through the ELCA Global Mission unit supports key priorities identified by the companions, including (for ILEP), theological education for leaders, strengthening the administrative capacity of its national church office, support for mission outreach, and assistance to congregations seeking to meet the nutritional needs of their members. One ELCA mission personnel serves at the Cristo Rey (Christ the King) congregation in Lima. ELCA funds also support the Huchuy Runa program in Cusco.
The ELCA also funds significant work through the Lutheran World Federation, Lutheran World Relief and Church World Service in Peru.
The Lutheran World Federation is a global communion of 140 churches (including the ELCA) and 68 million people that is grounded in a common Lutheran faith. The LWF provides space for Lutherans from around the world to share joys, challenges, and expertise as they seek the healing of the world. ELCA World Hunger funds help support the Department for World Service (DWS), the LWF’s relief and development arm, and the Department for Mission and Development (DMD), which focuses on holistic ministries through which the church participates in God’s mission to all creation.
In Peru, the LWF relates through an associate program called Diaconia that is operated by local organizations and churches.
The ELCA also works in Peru through Lutheran World Relief (LWR). A ministry of the ELCA, LWR is a U.S.-based agency that works with community-based partners in 50 countries. ELCA World Hunger funds help support the work that focuses on:
- Diversifying and increasing agricultural production
- Protecting and restoring the environment
- Providing water for improved irrigation and livestock management.
In addition, ELCA funds support Church World Service (CWS), which works in Peru. Supported by 36 denominations, including the ELCA, CWS is a U.S.-based ecumenical organization that works with partners to eradicate hunger and poverty and to promote peace and justice around the world.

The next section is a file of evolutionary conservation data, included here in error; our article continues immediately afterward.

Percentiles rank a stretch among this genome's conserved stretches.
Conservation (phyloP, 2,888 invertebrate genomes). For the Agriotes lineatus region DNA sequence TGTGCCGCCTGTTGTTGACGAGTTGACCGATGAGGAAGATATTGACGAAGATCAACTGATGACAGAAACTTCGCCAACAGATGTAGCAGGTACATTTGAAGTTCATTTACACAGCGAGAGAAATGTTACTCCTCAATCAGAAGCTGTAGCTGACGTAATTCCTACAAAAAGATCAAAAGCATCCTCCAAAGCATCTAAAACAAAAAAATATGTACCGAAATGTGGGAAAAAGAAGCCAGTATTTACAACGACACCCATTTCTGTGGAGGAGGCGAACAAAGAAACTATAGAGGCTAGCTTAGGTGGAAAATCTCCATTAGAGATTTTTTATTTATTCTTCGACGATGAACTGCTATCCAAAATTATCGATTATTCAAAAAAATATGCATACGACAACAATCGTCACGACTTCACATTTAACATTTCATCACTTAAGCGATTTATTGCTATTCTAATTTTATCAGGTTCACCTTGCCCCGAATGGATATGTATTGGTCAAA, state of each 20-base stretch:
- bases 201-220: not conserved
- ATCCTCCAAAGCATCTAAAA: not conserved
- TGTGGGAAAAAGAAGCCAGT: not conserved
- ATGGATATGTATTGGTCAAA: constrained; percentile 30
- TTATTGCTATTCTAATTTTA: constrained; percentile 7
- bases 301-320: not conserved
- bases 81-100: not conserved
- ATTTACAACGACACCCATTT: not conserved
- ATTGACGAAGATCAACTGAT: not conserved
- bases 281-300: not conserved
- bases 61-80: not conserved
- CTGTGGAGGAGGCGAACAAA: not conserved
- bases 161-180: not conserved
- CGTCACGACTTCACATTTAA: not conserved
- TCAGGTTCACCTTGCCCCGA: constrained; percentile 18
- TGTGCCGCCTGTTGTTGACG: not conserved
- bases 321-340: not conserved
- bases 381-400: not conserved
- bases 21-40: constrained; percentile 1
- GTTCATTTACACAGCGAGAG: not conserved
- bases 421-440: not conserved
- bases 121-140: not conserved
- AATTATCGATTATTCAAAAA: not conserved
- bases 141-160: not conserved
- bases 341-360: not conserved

Perú: The context in which the church serves
Peru gained its independence from Spain in 1821. Of its 28 million inhabitants, 45% are Amerindian, 37% are mixed Amerindian and White, 15% are White, and the other 3% are Black, Japanese, Chinese and other. Spanish and Quechua are the official languages, though Aymara is also widely used in some areas.
The challenges faced by the Administration are enormous. In Peru, coexistent with macroeconomic growth, are yawning inequalities, especially between the absolute poorest and richest. The poorest 10% of the population consume less than 1% of the nation’s wealth, while the richest tenth consumes 37%. According to government statistics, in 2004 51.6% of the population was poor and 19% were extremely poor, which means that resources are not available to permit sufficient caloric intake to support life. In general, women and children disproportionately suffer the effects of poverty in Peru. The poorest of the poor in Peru are boys and girls and female-headed households in rural areas. 46.3% of these women and 32.2% of children under age 18 live in extreme poverty. On average women in rural Peru have been to school a little more than three years and 24% of girls ages six to fourteen do not attend school at all.
For up-to-date information on Peru, type “Peru” into an online search engine or visit: